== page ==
Big Island Unemployment Rate Slightly Drops
Hawai’i’s seasonally adjusted unemployment rate dropped slightly in October to 3.3 percent, down one-tenth of a percent from 3.4 percent in September. Over the past three months, the rate has dropped monthly by a tenth of a percent.
The Hawai’i State Department of Labor & Industrial Relations announced the relatively flat rate Thursday, noting that the last time the state’s unemployment rate was at 3.3 percent was in February 2008.
Throughout the state, 677,200 individuals were employed in October, while 22,500 individuals were listed as unemployed. These numbers make up a total seasonally adjusted labor force number of 677,200.
The nationwide unemployment rate in October was 5 percent, down just a notch from September.
Initial unemployment claims have decreased by 23.7 percent and weeks claimed have decreased by 24.3 percent, compared to the same time a year ago. Over the month of October, initial claims dropped by 8.6 percent while weeks claimed decreased by 7.7 percent in the past month.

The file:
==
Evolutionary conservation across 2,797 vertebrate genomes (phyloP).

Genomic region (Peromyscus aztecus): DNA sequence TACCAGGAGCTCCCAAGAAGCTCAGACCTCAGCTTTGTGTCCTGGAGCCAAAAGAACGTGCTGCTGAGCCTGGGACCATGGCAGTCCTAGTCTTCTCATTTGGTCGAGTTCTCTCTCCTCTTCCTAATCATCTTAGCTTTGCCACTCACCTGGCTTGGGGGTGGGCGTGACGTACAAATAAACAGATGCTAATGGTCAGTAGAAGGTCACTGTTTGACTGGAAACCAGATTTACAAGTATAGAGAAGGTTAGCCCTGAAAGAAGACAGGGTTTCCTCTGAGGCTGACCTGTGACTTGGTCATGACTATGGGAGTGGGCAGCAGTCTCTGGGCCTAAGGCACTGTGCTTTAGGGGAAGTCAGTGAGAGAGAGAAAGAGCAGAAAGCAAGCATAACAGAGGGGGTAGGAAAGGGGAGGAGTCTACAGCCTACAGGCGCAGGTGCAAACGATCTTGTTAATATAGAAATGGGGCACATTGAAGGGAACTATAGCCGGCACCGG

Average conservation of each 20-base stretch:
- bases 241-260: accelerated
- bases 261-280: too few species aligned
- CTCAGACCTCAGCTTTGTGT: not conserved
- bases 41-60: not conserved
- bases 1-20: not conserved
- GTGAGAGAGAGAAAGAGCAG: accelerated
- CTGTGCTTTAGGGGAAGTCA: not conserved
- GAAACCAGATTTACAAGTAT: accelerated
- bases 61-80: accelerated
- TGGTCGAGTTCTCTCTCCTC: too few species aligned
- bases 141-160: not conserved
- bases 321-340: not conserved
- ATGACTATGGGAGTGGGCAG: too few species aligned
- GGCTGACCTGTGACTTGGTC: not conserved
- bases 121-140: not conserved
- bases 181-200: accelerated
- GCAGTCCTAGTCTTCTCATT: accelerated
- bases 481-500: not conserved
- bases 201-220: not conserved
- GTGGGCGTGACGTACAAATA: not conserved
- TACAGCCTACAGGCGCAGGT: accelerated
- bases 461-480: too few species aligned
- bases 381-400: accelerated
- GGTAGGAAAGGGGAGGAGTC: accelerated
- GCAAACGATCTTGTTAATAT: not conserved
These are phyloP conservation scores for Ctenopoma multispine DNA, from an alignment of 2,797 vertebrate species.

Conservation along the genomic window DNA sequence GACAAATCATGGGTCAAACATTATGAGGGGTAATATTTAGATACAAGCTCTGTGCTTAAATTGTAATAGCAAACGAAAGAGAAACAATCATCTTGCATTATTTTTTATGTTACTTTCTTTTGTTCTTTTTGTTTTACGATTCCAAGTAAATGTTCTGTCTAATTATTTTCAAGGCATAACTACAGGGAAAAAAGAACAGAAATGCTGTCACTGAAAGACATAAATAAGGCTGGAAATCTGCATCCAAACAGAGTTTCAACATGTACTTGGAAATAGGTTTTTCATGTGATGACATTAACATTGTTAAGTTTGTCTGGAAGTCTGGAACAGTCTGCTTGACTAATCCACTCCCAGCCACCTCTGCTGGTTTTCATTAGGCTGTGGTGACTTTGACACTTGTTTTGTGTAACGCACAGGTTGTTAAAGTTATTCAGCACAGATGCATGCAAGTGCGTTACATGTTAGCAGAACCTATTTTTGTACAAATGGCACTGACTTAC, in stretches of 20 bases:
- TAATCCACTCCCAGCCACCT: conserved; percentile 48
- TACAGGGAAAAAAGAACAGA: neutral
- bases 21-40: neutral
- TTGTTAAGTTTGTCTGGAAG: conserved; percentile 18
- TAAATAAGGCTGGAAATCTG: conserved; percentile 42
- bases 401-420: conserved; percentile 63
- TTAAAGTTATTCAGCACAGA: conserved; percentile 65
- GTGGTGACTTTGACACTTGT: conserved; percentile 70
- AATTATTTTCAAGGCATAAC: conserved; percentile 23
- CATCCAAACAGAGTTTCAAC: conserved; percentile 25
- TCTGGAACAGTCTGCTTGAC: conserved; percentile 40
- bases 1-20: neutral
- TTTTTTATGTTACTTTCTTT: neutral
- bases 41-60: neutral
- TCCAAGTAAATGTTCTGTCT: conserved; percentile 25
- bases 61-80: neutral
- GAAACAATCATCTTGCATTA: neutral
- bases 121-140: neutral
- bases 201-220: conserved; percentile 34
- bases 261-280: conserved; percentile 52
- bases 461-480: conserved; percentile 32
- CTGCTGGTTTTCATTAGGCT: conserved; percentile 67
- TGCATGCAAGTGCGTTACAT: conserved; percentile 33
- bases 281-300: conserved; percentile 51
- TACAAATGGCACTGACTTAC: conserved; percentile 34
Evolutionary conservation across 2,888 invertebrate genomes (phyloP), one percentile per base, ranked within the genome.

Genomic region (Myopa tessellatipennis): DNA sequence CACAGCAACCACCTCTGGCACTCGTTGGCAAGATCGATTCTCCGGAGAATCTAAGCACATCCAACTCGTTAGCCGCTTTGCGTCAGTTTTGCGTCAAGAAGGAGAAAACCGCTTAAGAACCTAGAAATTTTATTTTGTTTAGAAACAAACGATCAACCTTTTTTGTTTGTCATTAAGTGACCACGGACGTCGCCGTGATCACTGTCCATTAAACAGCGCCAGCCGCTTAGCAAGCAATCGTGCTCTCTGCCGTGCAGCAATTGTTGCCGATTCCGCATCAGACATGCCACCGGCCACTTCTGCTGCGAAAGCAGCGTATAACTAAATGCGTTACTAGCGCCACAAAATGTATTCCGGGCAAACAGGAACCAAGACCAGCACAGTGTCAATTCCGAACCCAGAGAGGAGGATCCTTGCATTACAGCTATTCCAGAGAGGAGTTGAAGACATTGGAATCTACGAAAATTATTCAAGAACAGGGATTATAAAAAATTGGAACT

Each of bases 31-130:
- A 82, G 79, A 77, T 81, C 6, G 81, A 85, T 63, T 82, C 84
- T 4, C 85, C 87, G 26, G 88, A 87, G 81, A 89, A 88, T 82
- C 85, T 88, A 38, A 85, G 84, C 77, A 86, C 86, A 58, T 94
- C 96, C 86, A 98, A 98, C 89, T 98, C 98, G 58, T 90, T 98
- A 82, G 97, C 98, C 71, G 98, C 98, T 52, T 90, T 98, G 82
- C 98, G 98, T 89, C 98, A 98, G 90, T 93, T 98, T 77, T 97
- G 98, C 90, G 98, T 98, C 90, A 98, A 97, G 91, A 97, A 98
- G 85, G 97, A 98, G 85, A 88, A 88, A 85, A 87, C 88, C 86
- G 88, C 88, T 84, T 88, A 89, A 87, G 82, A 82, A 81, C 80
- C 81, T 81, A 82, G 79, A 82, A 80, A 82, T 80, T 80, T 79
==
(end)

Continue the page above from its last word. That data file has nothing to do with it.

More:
The figures above represent seasonally adjusted unemployment rate figures. The non-seasonal adjusted rate for Hawai’i was 3.4 percent in October, down from 3.6 percent in September.
On the Big Island, the non-seasonally adjusted unemployment rate was 4.2 percent. The number shows a two-tenth of a percentage point drop from September numbers, but a drop from five percent in October 2014.
Hawai’i County continues to hold the highest unemployment rate, according to DLIR statistics. Kauai hold the second highest at 4 percent.
Maui County’s unemployment rate is at 3.6 percent, spiked by Molokai’s unemployment rate of 9.7 percent, the highest unemployment rate per island.
DLIR reports that a decline of 2,600 non-agricultural jobs was seen in October, compared to September.
While compared to one year ago, an expansion of 11,900 non-agricultural jobs was noted, an increase of 1.9 percent.
Statewide, the DLIR says that job expansion was seen within a handful of sectors: construction (+1,100), other services (+800), educational & health services (+700), professional & business services (+200), business services (+200), and manufacturing (+100).
In addition to the employment gains, employment losses were seen in three sectors including leisure & hospitality (-400), financial activities (-500), and trade, transportation & utilities (-600).
Government jobs reportedly also increased by 1,000 jobs. Those jobs were at the local, state, and federal levels.